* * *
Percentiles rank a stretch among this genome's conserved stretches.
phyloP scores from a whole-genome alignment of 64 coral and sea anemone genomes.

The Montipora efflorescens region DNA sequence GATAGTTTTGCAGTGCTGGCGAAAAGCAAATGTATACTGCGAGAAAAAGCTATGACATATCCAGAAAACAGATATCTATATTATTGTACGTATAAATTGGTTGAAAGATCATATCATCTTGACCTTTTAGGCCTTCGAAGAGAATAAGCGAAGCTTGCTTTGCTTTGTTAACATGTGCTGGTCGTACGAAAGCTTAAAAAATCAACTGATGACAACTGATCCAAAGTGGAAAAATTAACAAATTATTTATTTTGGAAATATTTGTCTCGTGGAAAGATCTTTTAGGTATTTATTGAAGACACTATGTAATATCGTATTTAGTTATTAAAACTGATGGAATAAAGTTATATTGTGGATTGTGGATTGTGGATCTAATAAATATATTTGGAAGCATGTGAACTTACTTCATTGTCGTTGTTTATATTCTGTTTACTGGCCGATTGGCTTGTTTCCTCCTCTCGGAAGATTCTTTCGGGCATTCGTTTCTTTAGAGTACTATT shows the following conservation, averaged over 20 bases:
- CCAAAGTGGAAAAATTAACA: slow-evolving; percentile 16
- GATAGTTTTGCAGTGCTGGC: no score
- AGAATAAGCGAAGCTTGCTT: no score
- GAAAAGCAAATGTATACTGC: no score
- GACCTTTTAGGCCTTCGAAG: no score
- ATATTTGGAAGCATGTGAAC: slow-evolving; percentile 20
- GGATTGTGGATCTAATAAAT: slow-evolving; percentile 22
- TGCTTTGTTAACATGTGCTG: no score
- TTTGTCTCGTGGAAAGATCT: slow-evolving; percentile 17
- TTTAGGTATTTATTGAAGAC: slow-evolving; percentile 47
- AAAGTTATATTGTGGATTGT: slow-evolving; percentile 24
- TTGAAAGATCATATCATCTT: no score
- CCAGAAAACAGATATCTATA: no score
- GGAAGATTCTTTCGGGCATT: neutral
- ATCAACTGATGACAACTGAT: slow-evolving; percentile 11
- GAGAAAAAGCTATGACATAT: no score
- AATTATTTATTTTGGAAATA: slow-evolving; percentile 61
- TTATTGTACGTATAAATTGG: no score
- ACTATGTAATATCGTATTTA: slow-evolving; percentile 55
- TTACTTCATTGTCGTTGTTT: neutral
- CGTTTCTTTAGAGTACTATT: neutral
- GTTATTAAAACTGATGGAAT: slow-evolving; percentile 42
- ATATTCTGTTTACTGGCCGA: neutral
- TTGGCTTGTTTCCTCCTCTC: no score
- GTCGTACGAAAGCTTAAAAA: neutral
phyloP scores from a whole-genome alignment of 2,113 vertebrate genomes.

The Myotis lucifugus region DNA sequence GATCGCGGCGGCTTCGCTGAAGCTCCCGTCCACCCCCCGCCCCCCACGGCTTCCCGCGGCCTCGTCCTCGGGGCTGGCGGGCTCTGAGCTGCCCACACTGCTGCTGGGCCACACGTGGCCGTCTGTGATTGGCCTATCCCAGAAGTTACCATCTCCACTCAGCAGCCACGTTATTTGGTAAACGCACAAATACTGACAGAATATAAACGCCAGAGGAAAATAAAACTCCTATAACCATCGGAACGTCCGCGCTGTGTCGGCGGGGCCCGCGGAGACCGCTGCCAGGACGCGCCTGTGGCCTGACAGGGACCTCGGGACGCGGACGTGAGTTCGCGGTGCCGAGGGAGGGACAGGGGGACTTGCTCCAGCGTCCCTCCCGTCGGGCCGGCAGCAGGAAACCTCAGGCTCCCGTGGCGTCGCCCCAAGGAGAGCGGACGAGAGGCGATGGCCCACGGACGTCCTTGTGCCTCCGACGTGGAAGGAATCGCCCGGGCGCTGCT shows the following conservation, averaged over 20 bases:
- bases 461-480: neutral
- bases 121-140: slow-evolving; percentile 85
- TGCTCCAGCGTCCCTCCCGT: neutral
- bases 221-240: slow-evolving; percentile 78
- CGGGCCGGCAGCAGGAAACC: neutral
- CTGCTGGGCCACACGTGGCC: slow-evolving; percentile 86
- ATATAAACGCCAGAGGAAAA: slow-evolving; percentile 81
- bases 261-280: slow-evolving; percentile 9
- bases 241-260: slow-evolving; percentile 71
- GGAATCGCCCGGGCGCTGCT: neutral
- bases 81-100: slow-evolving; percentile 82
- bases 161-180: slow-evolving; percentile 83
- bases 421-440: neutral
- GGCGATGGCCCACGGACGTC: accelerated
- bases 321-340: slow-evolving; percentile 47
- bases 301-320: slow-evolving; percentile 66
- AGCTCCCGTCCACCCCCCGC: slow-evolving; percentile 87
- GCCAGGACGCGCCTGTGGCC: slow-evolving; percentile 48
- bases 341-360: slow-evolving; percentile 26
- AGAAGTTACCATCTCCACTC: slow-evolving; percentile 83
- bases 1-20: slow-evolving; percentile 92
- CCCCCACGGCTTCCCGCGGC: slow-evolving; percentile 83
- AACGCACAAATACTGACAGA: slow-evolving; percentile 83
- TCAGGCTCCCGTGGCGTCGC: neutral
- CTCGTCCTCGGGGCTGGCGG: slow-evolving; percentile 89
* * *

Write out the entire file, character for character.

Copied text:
Percentiles rank a stretch among this genome's conserved stretches.
phyloP scores from a whole-genome alignment of 64 coral and sea anemone genomes.

The Montipora efflorescens region DNA sequence GATAGTTTTGCAGTGCTGGCGAAAAGCAAATGTATACTGCGAGAAAAAGCTATGACATATCCAGAAAACAGATATCTATATTATTGTACGTATAAATTGGTTGAAAGATCATATCATCTTGACCTTTTAGGCCTTCGAAGAGAATAAGCGAAGCTTGCTTTGCTTTGTTAACATGTGCTGGTCGTACGAAAGCTTAAAAAATCAACTGATGACAACTGATCCAAAGTGGAAAAATTAACAAATTATTTATTTTGGAAATATTTGTCTCGTGGAAAGATCTTTTAGGTATTTATTGAAGACACTATGTAATATCGTATTTAGTTATTAAAACTGATGGAATAAAGTTATATTGTGGATTGTGGATTGTGGATCTAATAAATATATTTGGAAGCATGTGAACTTACTTCATTGTCGTTGTTTATATTCTGTTTACTGGCCGATTGGCTTGTTTCCTCCTCTCGGAAGATTCTTTCGGGCATTCGTTTCTTTAGAGTACTATT shows the following conservation, averaged over 20 bases:
- CCAAAGTGGAAAAATTAACA: slow-evolving; percentile 16
- GATAGTTTTGCAGTGCTGGC: no score
- AGAATAAGCGAAGCTTGCTT: no score
- GAAAAGCAAATGTATACTGC: no score
- GACCTTTTAGGCCTTCGAAG: no score
- ATATTTGGAAGCATGTGAAC: slow-evolving; percentile 20
- GGATTGTGGATCTAATAAAT: slow-evolving; percentile 22
- TGCTTTGTTAACATGTGCTG: no score
- TTTGTCTCGTGGAAAGATCT: slow-evolving; percentile 17
- TTTAGGTATTTATTGAAGAC: slow-evolving; percentile 47
- AAAGTTATATTGTGGATTGT: slow-evolving; percentile 24
- TTGAAAGATCATATCATCTT: no score
- CCAGAAAACAGATATCTATA: no score
- GGAAGATTCTTTCGGGCATT: neutral
- ATCAACTGATGACAACTGAT: slow-evolving; percentile 11
- GAGAAAAAGCTATGACATAT: no score
- AATTATTTATTTTGGAAATA: slow-evolving; percentile 61
- TTATTGTACGTATAAATTGG: no score
- ACTATGTAATATCGTATTTA: slow-evolving; percentile 55
- TTACTTCATTGTCGTTGTTT: neutral
- CGTTTCTTTAGAGTACTATT: neutral
- GTTATTAAAACTGATGGAAT: slow-evolving; percentile 42
- ATATTCTGTTTACTGGCCGA: neutral
- TTGGCTTGTTTCCTCCTCTC: no score
- GTCGTACGAAAGCTTAAAAA: neutral
phyloP scores from a whole-genome alignment of 2,113 vertebrate genomes.

The Myotis lucifugus region DNA sequence GATCGCGGCGGCTTCGCTGAAGCTCCCGTCCACCCCCCGCCCCCCACGGCTTCCCGCGGCCTCGTCCTCGGGGCTGGCGGGCTCTGAGCTGCCCACACTGCTGCTGGGCCACACGTGGCCGTCTGTGATTGGCCTATCCCAGAAGTTACCATCTCCACTCAGCAGCCACGTTATTTGGTAAACGCACAAATACTGACAGAATATAAACGCCAGAGGAAAATAAAACTCCTATAACCATCGGAACGTCCGCGCTGTGTCGGCGGGGCCCGCGGAGACCGCTGCCAGGACGCGCCTGTGGCCTGACAGGGACCTCGGGACGCGGACGTGAGTTCGCGGTGCCGAGGGAGGGACAGGGGGACTTGCTCCAGCGTCCCTCCCGTCGGGCCGGCAGCAGGAAACCTCAGGCTCCCGTGGCGTCGCCCCAAGGAGAGCGGACGAGAGGCGATGGCCCACGGACGTCCTTGTGCCTCCGACGTGGAAGGAATCGCCCGGGCGCTGCT shows the following conservation, averaged over 20 bases:
- bases 461-480: neutral
- bases 121-140: slow-evolving; percentile 85
- TGCTCCAGCGTCCCTCCCGT: neutral
- bases 221-240: slow-evolving; percentile 78
- CGGGCCGGCAGCAGGAAACC: neutral
- CTGCTGGGCCACACGTGGCC: slow-evolving; percentile 86
- ATATAAACGCCAGAGGAAAA: slow-evolving; percentile 81
- bases 261-280: slow-evolving; percentile 9
- bases 241-260: slow-evolving; percentile 71
- GGAATCGCCCGGGCGCTGCT: neutral
- bases 81-100: slow-evolving; percentile 82
- bases 161-180: slow-evolving; percentile 83
- bases 421-440: neutral
- GGCGATGGCCCACGGACGTC: accelerated
- bases 321-340: slow-evolving; percentile 47
- bases 301-320: slow-evolving; percentile 66
- AGCTCCCGTCCACCCCCCGC: slow-evolving; percentile 87
- GCCAGGACGCGCCTGTGGCC: slow-evolving; percentile 48
- bases 341-360: slow-evolving; percentile 26
- AGAAGTTACCATCTCCACTC: slow-evolving; percentile 83
- bases 1-20: slow-evolving; percentile 92
- CCCCCACGGCTTCCCGCGGC: slow-evolving; percentile 83
- AACGCACAAATACTGACAGA: slow-evolving; percentile 83
- TCAGGCTCCCGTGGCGTCGC: neutral
- CTCGTCCTCGGGGCTGGCGG: slow-evolving; percentile 89